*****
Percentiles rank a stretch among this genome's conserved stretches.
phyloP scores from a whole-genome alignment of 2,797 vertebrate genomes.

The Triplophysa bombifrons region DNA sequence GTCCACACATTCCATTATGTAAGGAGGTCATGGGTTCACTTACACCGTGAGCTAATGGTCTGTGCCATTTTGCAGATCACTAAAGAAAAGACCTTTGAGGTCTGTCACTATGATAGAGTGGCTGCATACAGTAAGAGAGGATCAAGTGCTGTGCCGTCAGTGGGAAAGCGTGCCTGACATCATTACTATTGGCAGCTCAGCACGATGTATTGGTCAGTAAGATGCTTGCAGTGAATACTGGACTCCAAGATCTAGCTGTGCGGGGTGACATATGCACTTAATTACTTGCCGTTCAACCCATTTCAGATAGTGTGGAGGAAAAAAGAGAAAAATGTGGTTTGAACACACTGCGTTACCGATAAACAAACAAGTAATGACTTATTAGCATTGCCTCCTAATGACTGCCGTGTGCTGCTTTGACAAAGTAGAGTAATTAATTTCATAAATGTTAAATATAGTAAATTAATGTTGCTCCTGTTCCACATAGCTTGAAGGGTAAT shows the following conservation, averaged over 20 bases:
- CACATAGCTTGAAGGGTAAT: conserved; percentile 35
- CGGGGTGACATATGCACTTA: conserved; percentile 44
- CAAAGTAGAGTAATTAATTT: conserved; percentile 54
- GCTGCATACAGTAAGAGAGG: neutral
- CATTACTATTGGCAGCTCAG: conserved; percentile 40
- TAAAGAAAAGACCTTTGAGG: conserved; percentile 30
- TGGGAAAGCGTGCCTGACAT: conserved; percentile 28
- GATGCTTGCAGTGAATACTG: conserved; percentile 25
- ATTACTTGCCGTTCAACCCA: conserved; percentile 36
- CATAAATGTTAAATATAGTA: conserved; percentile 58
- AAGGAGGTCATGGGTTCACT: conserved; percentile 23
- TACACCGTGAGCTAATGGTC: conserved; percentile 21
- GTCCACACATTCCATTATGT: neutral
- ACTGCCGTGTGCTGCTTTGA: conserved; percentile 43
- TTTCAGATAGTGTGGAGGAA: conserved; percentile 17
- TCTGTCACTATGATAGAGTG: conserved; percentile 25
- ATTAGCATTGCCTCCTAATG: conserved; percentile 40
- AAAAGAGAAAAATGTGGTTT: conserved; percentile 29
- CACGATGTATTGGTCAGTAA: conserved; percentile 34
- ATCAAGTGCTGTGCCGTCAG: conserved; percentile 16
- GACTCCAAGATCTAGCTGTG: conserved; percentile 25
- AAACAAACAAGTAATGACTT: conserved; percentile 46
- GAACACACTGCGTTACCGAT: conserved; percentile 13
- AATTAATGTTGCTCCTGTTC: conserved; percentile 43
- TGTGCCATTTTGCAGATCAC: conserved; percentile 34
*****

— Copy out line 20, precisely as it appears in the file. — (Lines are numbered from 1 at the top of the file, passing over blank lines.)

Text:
- ATTAGCATTGCCTCCTAATG: conserved; percentile 40